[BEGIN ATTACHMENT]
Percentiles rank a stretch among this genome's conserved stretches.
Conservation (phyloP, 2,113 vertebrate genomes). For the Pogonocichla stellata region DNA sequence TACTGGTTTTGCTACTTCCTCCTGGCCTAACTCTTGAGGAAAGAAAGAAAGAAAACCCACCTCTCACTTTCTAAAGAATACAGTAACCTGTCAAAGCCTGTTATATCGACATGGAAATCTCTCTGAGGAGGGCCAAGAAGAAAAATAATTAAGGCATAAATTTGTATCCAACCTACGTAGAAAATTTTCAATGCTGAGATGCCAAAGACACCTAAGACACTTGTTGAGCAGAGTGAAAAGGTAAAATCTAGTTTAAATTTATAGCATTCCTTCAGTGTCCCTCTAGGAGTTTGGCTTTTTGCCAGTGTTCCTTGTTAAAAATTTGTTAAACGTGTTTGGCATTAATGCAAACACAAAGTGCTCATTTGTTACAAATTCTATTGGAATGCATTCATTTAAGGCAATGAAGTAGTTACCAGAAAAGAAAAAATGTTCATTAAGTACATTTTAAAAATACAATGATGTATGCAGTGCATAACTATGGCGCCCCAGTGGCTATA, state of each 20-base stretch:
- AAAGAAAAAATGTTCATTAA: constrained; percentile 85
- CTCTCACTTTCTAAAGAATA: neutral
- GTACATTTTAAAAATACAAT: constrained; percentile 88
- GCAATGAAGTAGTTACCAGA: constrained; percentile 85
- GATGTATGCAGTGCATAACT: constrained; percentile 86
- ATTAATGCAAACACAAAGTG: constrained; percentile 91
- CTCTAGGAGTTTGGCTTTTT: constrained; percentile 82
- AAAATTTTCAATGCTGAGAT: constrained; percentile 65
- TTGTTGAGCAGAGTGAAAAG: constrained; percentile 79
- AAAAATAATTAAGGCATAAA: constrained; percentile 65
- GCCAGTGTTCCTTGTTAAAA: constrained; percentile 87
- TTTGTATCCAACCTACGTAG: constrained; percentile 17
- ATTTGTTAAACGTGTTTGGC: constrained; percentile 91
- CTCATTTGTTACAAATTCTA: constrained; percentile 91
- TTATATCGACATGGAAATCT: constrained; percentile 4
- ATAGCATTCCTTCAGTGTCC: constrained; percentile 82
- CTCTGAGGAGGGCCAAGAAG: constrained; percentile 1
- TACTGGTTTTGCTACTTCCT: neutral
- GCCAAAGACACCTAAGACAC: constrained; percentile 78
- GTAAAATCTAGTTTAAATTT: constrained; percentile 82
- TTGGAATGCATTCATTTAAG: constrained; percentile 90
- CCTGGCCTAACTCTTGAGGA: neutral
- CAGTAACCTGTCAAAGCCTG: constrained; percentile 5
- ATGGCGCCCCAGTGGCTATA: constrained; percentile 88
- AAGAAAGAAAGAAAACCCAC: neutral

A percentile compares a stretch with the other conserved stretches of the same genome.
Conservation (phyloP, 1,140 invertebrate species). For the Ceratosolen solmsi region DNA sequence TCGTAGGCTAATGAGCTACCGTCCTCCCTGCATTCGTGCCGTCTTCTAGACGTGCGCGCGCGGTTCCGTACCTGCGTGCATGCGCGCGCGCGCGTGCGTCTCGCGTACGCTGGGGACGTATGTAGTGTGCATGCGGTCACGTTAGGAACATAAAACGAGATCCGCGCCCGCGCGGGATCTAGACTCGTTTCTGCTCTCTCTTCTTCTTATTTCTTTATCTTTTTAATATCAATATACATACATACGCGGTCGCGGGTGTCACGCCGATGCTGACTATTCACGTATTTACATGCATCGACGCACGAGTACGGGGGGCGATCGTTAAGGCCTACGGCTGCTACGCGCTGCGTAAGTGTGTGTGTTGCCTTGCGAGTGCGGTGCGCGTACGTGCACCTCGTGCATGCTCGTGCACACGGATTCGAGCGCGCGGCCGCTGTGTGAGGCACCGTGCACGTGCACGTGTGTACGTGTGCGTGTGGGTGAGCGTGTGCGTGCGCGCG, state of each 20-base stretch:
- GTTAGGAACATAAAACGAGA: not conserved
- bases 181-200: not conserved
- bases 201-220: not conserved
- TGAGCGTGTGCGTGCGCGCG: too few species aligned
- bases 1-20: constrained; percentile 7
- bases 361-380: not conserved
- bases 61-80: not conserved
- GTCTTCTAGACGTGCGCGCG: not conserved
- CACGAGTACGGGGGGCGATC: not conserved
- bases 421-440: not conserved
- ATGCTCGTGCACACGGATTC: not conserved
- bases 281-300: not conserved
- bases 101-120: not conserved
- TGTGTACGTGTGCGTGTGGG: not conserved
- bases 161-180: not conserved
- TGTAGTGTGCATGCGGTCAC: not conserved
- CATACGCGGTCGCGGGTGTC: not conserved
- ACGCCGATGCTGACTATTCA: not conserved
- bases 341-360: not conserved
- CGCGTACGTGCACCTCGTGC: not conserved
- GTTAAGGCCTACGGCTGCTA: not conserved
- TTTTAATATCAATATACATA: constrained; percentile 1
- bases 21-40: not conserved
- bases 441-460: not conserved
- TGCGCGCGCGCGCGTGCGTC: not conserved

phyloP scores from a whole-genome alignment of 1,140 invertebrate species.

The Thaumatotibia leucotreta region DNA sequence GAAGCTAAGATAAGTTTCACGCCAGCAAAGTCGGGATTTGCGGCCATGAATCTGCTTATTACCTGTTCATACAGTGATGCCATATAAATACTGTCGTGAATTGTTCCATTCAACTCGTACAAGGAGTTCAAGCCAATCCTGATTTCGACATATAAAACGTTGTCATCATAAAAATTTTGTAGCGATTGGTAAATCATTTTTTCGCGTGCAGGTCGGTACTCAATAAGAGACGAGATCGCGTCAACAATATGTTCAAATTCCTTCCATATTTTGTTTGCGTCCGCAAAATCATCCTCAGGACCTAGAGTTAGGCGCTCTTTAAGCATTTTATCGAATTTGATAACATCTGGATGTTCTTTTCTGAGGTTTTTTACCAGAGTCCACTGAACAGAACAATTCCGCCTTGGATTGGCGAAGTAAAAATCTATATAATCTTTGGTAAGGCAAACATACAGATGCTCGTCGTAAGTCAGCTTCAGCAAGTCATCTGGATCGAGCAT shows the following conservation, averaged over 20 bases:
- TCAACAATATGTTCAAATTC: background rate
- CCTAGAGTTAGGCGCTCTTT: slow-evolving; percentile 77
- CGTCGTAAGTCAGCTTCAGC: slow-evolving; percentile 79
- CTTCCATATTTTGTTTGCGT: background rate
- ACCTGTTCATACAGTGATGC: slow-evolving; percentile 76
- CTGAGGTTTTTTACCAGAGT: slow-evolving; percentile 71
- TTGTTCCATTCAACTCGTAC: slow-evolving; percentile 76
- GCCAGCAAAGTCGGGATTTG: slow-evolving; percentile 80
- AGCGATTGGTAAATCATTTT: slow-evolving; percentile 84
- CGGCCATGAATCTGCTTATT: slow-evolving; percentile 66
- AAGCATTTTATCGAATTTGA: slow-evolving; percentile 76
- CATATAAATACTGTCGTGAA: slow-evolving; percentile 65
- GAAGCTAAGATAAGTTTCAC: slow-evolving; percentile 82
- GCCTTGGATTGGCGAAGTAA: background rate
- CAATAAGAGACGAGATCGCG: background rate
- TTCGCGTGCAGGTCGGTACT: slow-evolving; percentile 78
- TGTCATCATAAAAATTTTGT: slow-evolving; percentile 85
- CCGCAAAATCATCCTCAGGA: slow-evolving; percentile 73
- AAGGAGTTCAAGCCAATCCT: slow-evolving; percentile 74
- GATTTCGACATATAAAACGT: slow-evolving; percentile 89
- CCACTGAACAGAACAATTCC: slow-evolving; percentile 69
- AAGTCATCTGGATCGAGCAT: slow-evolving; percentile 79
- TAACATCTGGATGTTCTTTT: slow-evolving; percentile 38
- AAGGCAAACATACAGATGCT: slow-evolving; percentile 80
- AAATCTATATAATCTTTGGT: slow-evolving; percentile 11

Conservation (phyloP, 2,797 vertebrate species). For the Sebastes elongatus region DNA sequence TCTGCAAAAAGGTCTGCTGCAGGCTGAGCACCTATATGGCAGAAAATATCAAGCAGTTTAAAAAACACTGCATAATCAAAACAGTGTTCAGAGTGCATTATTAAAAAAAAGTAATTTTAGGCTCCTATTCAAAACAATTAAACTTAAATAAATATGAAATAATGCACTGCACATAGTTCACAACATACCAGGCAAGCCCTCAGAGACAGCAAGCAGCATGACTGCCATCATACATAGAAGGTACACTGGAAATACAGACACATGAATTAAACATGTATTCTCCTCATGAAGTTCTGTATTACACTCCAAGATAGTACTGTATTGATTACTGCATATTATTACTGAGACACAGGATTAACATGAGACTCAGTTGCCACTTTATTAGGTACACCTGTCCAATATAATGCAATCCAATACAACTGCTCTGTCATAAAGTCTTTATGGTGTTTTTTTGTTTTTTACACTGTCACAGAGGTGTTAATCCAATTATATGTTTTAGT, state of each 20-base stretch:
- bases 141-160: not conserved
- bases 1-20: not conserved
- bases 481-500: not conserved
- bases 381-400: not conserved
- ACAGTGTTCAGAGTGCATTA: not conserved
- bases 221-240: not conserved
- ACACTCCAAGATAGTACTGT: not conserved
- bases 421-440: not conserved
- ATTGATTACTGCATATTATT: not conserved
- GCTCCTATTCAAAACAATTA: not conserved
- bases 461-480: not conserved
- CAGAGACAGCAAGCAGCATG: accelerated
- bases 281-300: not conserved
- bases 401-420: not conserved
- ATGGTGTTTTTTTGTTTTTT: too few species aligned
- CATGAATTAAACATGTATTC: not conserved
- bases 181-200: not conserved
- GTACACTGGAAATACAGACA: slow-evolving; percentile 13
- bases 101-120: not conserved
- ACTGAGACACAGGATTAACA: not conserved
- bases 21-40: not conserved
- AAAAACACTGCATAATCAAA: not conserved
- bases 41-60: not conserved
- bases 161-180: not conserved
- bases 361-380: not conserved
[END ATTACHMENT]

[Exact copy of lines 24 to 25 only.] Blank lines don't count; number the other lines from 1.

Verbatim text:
- CCTGGCCTAACTCTTGAGGA: neutral
- CAGTAACCTGTCAAAGCCTG: constrained; percentile 5